She was often photographed out partying with friends or slouched somewhere drunk. "When you've been the Voice of an Angel, there's only one way you can go. Everyone was waiting for my fall from grace. Which I think I accomplished in spectacular fashion. I was just a normal teenager... As I've grown, I suppose I've got a little more careful. But I think I've come out of it pretty well. I think I'm a good person and a good mum and that's all I really care about. And hopefully I'll be a good artist as well."

In 2006, when her deal with Sony ended, she took a break from music to have two children. Now she has released Back to Scratch on her own record label, Dooby Records. It features her new poppy single, "Logical World", out on Monday, which sounds less bland than the track "Back to Scratch", as well as "The Actors", which Church performed on the talent contest Over the Rainbow, and a cover of "Ruby", originally recorded by the French singer Camille, which reveals Church at her best. The song "The Story of Us" is about her mother, who Church has always been close to despite her problems. The lyrics include: "I'll hold you in my arms, but you can't feel this warm embrace/ And you can't see the steady love from everyone, that's all around but never enough/ That's the story of us... " "The song is kind of sad," says Church. "My mum cries every time she hears it."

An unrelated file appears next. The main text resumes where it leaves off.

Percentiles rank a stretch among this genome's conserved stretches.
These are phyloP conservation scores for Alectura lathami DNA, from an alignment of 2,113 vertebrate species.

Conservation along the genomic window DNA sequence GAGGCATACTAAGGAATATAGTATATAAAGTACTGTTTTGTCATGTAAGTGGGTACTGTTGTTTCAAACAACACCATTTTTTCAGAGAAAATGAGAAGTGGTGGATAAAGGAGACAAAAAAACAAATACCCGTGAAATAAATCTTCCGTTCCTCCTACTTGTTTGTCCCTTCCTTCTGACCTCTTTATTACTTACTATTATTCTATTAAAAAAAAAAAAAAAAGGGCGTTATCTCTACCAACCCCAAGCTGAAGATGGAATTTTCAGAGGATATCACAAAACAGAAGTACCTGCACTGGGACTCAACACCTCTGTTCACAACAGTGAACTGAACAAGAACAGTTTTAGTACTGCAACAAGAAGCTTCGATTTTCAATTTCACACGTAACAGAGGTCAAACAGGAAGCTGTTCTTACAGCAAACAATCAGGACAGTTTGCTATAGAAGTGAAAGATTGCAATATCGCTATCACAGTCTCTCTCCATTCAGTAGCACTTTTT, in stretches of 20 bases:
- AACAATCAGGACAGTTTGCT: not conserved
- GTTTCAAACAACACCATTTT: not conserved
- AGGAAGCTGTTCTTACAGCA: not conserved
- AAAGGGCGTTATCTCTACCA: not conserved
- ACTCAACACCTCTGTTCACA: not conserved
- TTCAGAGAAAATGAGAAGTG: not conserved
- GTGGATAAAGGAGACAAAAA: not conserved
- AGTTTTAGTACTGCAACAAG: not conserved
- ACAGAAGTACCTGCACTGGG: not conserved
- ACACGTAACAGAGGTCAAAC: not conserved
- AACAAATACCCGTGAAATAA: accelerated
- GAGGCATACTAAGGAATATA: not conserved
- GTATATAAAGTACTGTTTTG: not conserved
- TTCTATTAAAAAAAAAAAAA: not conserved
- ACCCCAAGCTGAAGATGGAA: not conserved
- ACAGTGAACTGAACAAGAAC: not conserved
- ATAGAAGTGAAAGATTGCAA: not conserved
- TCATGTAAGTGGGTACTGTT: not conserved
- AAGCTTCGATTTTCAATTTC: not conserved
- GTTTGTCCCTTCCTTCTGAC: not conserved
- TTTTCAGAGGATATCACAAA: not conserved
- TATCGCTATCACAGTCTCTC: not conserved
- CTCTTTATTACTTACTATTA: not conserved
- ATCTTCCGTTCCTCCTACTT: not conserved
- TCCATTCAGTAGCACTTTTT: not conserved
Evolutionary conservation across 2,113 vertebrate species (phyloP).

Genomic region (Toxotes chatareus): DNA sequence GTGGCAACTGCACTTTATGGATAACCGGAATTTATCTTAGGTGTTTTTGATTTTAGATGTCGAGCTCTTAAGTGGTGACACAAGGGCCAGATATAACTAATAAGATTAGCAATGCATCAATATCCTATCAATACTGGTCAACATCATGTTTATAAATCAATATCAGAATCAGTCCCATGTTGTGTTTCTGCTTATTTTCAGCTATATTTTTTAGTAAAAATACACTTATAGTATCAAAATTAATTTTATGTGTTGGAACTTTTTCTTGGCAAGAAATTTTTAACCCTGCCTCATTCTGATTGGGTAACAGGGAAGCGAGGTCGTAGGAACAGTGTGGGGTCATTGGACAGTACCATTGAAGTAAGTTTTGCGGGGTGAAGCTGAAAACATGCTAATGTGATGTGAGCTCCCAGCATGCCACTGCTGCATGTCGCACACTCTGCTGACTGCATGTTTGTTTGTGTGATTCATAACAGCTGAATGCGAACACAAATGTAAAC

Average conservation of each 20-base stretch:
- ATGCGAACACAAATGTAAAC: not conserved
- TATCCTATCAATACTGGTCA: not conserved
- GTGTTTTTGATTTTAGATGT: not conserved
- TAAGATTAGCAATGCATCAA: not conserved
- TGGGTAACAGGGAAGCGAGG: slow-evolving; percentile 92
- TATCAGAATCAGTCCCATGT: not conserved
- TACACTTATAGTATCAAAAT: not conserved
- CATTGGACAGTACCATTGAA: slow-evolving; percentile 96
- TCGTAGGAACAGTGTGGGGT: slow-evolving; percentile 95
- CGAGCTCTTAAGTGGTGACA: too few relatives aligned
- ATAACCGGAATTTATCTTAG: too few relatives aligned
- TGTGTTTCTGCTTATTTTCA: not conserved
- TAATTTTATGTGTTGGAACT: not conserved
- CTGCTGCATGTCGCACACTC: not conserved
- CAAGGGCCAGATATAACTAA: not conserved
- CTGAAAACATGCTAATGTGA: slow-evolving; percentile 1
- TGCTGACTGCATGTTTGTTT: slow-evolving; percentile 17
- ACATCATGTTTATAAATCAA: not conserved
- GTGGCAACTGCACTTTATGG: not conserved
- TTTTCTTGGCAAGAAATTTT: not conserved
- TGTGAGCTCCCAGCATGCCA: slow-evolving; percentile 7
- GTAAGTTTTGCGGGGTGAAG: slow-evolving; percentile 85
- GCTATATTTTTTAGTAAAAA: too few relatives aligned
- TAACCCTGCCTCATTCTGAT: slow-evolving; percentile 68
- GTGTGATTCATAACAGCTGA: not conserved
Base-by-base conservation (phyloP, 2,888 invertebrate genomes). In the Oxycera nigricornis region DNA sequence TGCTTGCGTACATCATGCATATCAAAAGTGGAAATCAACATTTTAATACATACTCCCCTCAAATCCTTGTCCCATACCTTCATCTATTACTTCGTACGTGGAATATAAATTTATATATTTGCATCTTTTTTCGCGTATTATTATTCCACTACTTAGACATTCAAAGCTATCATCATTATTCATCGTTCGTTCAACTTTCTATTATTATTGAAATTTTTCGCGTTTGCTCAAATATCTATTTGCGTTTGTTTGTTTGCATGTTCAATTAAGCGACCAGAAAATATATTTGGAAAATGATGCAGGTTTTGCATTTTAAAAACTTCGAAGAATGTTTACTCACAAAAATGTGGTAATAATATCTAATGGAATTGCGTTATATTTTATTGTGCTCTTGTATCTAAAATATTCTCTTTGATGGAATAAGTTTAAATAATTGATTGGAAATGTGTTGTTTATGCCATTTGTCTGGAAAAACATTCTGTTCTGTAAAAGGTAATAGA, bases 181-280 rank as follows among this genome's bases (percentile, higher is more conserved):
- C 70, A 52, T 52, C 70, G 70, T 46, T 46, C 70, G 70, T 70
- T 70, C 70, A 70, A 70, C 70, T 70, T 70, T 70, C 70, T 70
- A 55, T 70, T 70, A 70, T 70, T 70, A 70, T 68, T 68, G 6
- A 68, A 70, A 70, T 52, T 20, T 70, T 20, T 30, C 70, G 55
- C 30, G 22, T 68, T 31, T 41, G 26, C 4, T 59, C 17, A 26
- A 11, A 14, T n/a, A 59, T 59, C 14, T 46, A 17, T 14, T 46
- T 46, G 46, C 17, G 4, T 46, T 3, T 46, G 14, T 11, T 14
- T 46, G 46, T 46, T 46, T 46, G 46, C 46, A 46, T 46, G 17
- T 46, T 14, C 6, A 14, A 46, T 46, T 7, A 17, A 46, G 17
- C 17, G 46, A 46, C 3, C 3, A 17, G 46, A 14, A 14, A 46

But while there is no doubt that Church has the voice of an angel, it is perhaps the lack of any edginess that is missing from her latest album. Older pop songs like "Let's Be Alone", from 2005, about being hated and never left alone in the press were rock chic. Now she is wholesome and sweet again. It's a mixed blessing.



The album 'Back To Scratch' is out now. Her new single "Logical World" is out on 29 November

Arts and Entertainment
Carrie Hope Fletcher
booksFirst video bloggers conquered YouTube. Now they want us to buy their books
Arts and Entertainment
Damien Hirst
artCoalition's anti-culture policy and cuts in local authority spending to blame, says academic
Arts and Entertainment
A comedy show alumni who has gone on to be a big star, Jon Stewart
tvRival television sketch shows vie for influential alumni
Arts and Entertainment
Jason goes on a special mission for the queen
tvReview: Everyone loves a CGI Cyclops and the BBC's Saturday night charmer is getting epic
Arts and Entertainment
Image has been released by the BBC
tv
PROMOTED VIDEO
Arts and Entertainment
Henry Marsh said he was rather 'pleased' at the nomination
booksHenry Marsh's 'Do No Harm' takes doctors off their pedestal
Arts and Entertainment
All in a day's work: the players in the forthcoming 'Posh People: Inside Tatler'

tv
Have you tried new the Independent Digital Edition apps?
Arts and Entertainment

ebooksNow available in paperback
Arts and Entertainment

ebooks
Arts and Entertainment
Eddie Redmayne plays Stephen Hawking in new biopic The Imitation Game

'At times I thought he was me'